The hidden impacts of COVID-19 on children’s mental health
Dayana, 15, El Salvador. During the COVID-19 pandemic, Dayana's life has become more difficult.
Facing a global pandemic
I had only been CEO for Save the Children Sweden for six months when COVID-19 hit the world. In Sweden, maintaining the systems that ensure children’s protection has become increasingly challenging, particularly as we have seen increased reports by children of exposure to violence in their homes. Such trends are occurring across the globe, having a massive impact on children’s mental health and psychosocial wellbeing.
Hidden Impacts report
This year, we sought to hear from children and their parents and caregivers on these impacts. Save the Children has now published the findings.
Drawing on data from over 8,000 children and 17,500 parents and caregivers across 37 countries, this new report gives critical insights into how the pandemic has affected children’s mental health and wellbeing.
What we found
“Due to Corona we can't mix with friends. We are in a lot of trouble. Mom and Dad are in a lot of trouble.” – 12-year-old girl, Bangladesh
The research confirmed the tough impacts of the pandemic on children. The vast majority of children reported an increase in negative feelings due to COVID-19.
This increased with the duration of school closures, with 96% of children and 95% of caregivers expressing increased negative feelings when schools had been closed for 17-19 weeks, compared to 62% of children and 83% of caregivers when schools were closed for 1 to 4 weeks.
There was a clear trend showing that the longer the schools were closed, the higher the rate of parents’/caregivers’ reporting sleep changes, changes in appetite, changes in children’s ability to handle their emotions, as well as more aggressive behaviour.
We know that being in contact with friends and ability to play makes a big difference to children’s emotional wellbeing. More than half the children who were not in touch with friends reported feeling less happy (57%), more worried (54%) and less safe (58%), whilst only a few of the children who were able to interact with friends in person and virtually reported that they were less happy (5%), more worried (5%) and less safe (6%).
Aiman*, 12, plays with toys in his home in Yemen. Aiman* has brain atrophy which makes it difficult for him to move, walk or write. He loves school but is frustrated that he relies on the teachers to write the answers for him. Since COVID-19, Aiman's school has been closed.
Adolescents have also found lockdown hard. Those aged 15 to 17 years showed higher levels of change in negative feelings and notably, more than half (60%) stated that they are feeling less safe, compared to just less than half (48%) the child respondents aged 11–14 years and more than half (54%) felt less hopeful compared to younger children (42%).
The effects of the pandemic have also impacted on parents and caregivers, with the loss of family income a major stressor. Parents/caregivers reported feeling more worried, nervous, hopeless and depressed.The vast majority (89%) reported reduced mental health and psychosocial wellbeing due to the COVID-19 pandemic.
Working to make a difference
These findings have critical implications for our programming and our engagement with decision makers on how they respond to the pandemic. They tell us a story of how it has taken a toll on children’s mental health as they become removed from wider social and support networks.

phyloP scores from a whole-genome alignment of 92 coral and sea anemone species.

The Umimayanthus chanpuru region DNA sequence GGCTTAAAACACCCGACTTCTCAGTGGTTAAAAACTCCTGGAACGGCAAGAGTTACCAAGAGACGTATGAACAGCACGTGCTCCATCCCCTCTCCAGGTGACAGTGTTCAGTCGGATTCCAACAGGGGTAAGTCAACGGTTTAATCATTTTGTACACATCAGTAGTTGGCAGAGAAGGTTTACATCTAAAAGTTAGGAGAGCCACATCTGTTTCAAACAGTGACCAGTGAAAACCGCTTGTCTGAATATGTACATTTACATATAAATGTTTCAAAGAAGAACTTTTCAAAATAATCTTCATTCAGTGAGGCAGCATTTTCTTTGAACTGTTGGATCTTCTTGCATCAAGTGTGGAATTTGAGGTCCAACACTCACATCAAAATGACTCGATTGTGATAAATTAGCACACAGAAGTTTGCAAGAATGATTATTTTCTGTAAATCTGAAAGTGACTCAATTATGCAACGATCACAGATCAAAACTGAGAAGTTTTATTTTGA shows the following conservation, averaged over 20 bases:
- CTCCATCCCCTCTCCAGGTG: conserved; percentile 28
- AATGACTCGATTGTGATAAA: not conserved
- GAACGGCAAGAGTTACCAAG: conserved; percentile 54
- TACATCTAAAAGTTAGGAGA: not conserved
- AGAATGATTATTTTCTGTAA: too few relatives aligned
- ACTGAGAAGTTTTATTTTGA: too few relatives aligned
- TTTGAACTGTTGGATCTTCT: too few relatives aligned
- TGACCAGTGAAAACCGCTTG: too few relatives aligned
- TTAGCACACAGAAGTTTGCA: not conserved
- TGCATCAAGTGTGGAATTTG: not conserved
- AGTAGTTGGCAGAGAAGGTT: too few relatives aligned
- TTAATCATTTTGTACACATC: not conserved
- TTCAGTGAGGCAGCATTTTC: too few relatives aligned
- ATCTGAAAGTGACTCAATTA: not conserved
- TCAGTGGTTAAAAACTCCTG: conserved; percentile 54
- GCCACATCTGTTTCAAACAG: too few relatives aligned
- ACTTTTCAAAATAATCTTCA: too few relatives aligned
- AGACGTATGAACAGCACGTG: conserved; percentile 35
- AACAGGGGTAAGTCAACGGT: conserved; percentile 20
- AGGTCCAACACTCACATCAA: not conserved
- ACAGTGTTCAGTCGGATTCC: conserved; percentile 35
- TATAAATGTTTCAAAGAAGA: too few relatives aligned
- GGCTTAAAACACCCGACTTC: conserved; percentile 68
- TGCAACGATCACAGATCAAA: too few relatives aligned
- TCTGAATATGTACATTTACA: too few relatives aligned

Governments have a key role to play in these support systems and children themselves had messages for decision makers:
“That they care more about helping families who don't have jobs, that they put the Internet in place so that we can communicate with teachers and classmates, and that they take more care of people for good.” – 17-year-old boy, Argentina
Amir*, 10, lives in the Rohingya refugee camps and receives psychosocial support from Save the Children.
Echoing these asks with calls to strengthen the systems that help make this happen, we are calling on leaders across the world to:
1) Invest inmental health and psychosocial support services to be integrated in preparedness, response and recovery planning to COVID-19.
2) Recognise and classify social care providers as essential workers and support frontline key workers in health, education, social service and mental health to have the capability to address mental health needs.
3) Reach children and families, including those most at risk, with disabilities, pre-existing mental health conditions, in situations of separation or displacement, with support across the ‘continuum of care’. This requires a cross-sectoral approach and integration of mental health and psychosocial programs across all COVID-19 actors.
4) Engage children and adolescents in developing, designing, and implementing preparedness, response and recovery plans while safeguarding their healthy development, protection, learning and wellbeing.
We are all living through the pandemic crisis together, particularly as we learn how to adapt to new realities of daily life. Providing attention and commitment to the mental health and wellbeing of children and caregivers will help us through these challenges.
“We’ve only heard about the COVID-19 rules, and they’ve only increased panic. They were also only dealing with political issues. No one bothered about our mental and physical health.” – 11-year-old girl, Kosovo
Through incorporating support on mental health and wellbeing across education, health and child protection services, we can truly make a difference to children and adolescents living through this pandemic.